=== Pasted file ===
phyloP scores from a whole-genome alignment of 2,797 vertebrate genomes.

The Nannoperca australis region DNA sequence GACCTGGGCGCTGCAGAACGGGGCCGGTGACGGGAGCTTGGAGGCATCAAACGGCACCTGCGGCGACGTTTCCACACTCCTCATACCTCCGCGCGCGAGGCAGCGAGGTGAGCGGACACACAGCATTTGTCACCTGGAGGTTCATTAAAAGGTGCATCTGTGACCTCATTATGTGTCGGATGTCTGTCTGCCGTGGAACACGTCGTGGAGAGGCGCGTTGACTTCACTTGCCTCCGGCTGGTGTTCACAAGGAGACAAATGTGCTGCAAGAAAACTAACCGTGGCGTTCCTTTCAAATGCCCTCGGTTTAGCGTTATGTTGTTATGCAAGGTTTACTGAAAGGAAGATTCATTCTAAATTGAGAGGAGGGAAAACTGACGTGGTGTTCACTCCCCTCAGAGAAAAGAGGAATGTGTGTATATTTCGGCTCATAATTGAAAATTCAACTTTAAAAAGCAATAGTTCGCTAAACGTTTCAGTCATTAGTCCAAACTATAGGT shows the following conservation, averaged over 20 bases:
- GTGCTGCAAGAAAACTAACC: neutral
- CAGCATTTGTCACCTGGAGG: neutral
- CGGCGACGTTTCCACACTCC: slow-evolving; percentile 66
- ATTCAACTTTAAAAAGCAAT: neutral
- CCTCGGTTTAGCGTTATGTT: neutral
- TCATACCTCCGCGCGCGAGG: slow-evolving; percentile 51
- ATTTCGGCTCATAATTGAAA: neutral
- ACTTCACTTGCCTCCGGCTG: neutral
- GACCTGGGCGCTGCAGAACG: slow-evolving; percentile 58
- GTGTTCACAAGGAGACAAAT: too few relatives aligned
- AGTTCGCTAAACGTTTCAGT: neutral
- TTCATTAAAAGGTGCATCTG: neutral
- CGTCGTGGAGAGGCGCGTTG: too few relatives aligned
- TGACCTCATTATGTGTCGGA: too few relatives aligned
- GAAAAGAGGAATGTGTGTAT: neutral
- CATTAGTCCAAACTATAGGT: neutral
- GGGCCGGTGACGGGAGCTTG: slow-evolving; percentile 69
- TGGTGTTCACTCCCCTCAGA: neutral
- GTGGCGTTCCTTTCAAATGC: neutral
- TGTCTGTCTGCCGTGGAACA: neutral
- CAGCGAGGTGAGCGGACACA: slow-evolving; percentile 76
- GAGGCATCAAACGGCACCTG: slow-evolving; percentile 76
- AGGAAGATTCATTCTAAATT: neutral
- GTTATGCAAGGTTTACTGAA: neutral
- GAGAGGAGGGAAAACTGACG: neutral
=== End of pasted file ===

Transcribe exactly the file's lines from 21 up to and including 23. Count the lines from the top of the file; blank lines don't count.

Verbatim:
- GTGGCGTTCCTTTCAAATGC: neutral
- TGTCTGTCTGCCGTGGAACA: neutral
- CAGCGAGGTGAGCGGACACA: slow-evolving; percentile 76